Information about quantum electrodynamics
Introduction to... |
Mathematical formulation of...
Decoherence Interference |
Ehrenfest theorem Measurement
Double-slit experiment |
EPR paradox Popper's experiment Schrdinger's cat
Schrdinger equation |
Quantum field theory |
Hidden variables Transactional
Many-worlds Consistent histories
Consciousness causes collapse
Planck Schrdinger |
Heisenberg Bohr Pauli
Dirac Bohm Born
de Broglie von Neumann
Quantum theory began in 1900, when Max Planck assumed that energy is quantized in order to derive a formula predicting the observed frequency dependence of the energy emitted by a black body. This dependence is completely at variance with classical physics. In 1905, Einstein explained the photoelectric effect by postulating that light energy comes in quanta later called photons. In 1913, Bohr invoked quantization in his proposed explanation of the spectral lines of the hydrogen atom. In 1924, Louis de Broglie proposed a quantum theory of the wave-like nature of subatomic particles. The phrase "quantum physics" was first employed in Johnston's Planck's Universe in Light of Modern Physics. These theories, while they fit the experimental facts to some extent, were strictly phenomenological: they provided no rigorous justification for the quantization they employed.
Modern quantum mechanics was born in 1925 with Werner Heisenberg's matrix mechanics and Erwin Schrödinger's wave mechanics and the Schrödinger equation, which was a non-relativistic generalization of de Broglie's(1925) relativistic approach. Schrödinger subsequently showed that these two approaches were equivalent. In 1927, Heisenberg formulated his uncertainty principle, and the Copenhagen interpretation of quantum mechanics began to take shape. Around this time, Paul Dirac, in work culminating in his 1930 monograph finally joined quantum mechanics and special relativity, pioneered the use of operator theory, and devised the bra-ket notation widely used since. In 1932, John von Neumann formulated the rigorous mathematical basis for quantum mechanics as the theory of linear operators on Hilbert spaces. This and other work from the founding period remains valid and widely used.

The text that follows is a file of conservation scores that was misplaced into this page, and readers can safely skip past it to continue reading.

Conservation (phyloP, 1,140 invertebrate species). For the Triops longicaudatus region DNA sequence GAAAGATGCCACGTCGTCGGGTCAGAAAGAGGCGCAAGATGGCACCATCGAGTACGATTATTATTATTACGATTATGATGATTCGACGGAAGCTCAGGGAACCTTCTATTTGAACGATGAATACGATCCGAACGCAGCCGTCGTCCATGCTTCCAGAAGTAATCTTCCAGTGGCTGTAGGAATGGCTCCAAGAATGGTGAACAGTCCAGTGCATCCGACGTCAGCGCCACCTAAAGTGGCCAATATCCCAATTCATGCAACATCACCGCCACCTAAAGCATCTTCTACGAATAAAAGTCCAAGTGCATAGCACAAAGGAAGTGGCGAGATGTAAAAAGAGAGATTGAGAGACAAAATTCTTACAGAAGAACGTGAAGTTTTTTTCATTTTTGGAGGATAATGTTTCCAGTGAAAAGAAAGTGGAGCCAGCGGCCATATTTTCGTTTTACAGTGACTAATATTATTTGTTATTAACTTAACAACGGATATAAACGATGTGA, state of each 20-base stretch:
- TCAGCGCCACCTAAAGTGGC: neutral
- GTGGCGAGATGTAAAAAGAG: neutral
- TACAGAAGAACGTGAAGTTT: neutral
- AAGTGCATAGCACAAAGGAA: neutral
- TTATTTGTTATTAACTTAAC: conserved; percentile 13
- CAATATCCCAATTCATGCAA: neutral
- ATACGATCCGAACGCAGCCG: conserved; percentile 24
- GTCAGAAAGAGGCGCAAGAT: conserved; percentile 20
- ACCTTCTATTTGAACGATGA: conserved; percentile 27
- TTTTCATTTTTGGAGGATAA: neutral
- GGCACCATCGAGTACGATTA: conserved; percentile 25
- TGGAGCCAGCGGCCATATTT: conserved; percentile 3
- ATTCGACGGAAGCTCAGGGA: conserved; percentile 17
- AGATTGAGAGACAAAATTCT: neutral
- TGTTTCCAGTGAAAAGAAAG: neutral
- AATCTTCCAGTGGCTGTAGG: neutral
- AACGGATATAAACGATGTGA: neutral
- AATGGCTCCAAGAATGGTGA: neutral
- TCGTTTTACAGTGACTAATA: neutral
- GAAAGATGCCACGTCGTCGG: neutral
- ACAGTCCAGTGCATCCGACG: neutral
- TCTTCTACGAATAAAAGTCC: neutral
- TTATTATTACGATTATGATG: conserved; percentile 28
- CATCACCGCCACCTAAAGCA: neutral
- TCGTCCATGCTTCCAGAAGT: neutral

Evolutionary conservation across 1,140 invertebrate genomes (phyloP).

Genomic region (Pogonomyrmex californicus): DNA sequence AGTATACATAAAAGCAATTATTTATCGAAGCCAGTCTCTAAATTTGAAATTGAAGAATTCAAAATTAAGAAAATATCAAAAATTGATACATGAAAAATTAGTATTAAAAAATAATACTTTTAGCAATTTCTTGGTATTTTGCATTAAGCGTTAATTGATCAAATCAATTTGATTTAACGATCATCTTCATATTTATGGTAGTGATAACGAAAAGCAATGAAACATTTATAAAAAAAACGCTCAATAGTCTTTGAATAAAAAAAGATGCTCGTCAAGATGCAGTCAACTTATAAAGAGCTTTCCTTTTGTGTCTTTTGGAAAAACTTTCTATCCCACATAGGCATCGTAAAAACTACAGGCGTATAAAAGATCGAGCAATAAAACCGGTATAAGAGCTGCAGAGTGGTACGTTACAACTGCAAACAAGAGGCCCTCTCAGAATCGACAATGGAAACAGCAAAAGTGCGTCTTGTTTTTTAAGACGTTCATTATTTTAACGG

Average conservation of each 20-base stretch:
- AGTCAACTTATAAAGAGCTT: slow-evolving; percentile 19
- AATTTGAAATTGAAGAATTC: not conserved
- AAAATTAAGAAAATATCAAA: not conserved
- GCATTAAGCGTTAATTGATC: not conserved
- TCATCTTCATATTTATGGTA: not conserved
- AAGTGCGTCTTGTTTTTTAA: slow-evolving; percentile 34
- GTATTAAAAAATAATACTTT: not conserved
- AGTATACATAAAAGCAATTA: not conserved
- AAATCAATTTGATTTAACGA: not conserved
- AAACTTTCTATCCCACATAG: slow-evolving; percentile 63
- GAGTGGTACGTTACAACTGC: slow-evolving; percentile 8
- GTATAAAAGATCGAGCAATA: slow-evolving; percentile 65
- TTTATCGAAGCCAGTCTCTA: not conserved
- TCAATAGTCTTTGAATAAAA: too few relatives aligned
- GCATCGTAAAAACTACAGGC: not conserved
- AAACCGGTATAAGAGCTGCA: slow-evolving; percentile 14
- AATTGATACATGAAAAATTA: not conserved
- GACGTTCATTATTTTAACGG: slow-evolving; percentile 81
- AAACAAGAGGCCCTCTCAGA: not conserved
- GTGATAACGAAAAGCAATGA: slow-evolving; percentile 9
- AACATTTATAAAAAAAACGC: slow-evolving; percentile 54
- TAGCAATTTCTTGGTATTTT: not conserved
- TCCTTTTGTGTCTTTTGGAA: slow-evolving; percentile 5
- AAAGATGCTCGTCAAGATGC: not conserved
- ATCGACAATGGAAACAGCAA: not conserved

Quantum chemistry began with Walter Heitler and Fritz London's 1927 quantum account of the covalent bond of the hydrogen molecule. Linus Pauling and others contributed to the subsequent development of quantum chemistry.
The application of quantum mechanics to fields rather than single particles, resulting in what are known as quantum field theories, began in 1927. Early contributors included Dirac, Wolfgang Pauli, Weisskopf, and Jordan. This line of research culminated in the 1940s in the quantum electrodynamics (QED) of Richard Feynman, Freeman Dyson, Julian Schwinger, and Sin-Itiro Tomonaga, for which Feynman, Schwinger and Tomonaga received the 1965 Nobel Prize in Physics. QED, a quantum theory of electrons, positrons, and the electromagnetic field, was the first satisfactory quantum description of a physical field and of the creation and annihilation of quantum particles.
QED involves a covariant and gauge invariant prescription for the calculation of observable quantities. Feynman's mathematical technique, based on his diagrams, initially seemed very different from the field-theoretic, operator-based approach of Schwinger and Tomonaga, but Freeman Dyson later showed that the two approaches were equivalent. The renormalization procedure for eliminating the awkward infinite predictions of quantum field theory was first implemented in QED. Even though renormalization works very well in practice, Feynman was never entirely comfortable with its mathematical validity, even referring to renormalization as a "shell game" and "hocus pocus". (Feynman, 1985: 128)